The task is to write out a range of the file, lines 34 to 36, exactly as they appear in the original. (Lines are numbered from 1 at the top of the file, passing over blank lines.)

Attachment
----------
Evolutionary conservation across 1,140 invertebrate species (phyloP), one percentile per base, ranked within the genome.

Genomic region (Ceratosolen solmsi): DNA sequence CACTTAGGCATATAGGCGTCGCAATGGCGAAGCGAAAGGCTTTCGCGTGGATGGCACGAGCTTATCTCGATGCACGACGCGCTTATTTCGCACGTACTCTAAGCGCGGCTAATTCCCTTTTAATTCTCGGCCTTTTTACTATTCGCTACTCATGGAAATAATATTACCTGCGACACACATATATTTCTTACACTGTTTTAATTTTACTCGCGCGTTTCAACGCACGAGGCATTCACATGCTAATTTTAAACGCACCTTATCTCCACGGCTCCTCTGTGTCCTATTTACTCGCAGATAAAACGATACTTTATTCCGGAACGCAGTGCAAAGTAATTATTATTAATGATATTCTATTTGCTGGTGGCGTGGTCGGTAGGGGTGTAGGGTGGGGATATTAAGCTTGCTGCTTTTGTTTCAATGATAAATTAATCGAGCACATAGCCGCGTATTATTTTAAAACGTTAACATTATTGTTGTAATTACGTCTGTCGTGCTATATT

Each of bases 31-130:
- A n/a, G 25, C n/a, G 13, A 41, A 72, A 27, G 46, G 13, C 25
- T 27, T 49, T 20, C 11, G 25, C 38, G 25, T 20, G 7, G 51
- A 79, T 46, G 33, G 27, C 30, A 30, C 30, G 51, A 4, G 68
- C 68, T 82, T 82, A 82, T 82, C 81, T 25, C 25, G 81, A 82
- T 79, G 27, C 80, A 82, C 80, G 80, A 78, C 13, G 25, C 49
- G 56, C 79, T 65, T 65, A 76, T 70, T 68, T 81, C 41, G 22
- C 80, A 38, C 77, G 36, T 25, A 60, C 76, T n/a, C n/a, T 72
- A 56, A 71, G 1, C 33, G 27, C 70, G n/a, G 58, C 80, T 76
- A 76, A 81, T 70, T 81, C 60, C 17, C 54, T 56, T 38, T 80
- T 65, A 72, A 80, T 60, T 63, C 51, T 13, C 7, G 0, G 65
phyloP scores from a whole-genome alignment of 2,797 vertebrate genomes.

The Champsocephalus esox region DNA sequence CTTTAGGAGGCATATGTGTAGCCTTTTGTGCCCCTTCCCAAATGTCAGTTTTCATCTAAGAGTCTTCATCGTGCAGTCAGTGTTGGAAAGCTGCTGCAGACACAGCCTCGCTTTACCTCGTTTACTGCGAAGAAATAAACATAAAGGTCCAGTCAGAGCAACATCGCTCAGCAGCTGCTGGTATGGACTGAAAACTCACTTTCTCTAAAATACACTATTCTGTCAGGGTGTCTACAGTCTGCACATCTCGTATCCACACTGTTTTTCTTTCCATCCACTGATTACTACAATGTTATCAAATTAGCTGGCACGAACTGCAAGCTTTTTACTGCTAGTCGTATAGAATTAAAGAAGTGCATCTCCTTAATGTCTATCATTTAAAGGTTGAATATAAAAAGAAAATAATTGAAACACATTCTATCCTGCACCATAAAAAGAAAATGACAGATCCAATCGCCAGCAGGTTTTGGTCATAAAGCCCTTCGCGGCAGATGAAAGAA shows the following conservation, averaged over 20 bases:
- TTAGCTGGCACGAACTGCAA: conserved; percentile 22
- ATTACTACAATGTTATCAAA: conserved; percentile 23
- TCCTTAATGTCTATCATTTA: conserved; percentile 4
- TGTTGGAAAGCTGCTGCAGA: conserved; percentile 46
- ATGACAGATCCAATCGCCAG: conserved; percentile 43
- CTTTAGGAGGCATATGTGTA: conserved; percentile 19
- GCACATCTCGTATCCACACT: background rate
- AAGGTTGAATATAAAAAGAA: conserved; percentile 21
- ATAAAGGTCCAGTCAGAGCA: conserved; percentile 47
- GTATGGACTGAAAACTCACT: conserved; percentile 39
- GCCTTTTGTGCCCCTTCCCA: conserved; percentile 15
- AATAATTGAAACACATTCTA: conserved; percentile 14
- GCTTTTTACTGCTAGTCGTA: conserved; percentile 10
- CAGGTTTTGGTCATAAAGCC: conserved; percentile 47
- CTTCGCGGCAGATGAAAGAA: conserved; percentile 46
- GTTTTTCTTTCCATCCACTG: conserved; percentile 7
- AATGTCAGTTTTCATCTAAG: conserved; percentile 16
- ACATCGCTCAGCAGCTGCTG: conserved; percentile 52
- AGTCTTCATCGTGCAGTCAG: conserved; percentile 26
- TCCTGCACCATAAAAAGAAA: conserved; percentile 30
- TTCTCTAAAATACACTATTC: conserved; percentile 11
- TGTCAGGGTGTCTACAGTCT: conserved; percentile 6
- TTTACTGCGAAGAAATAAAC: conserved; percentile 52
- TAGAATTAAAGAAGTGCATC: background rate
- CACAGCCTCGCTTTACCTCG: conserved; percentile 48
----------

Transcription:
- AGTCTTCATCGTGCAGTCAG: conserved; percentile 26
- TCCTGCACCATAAAAAGAAA: conserved; percentile 30
- TTCTCTAAAATACACTATTC: conserved; percentile 11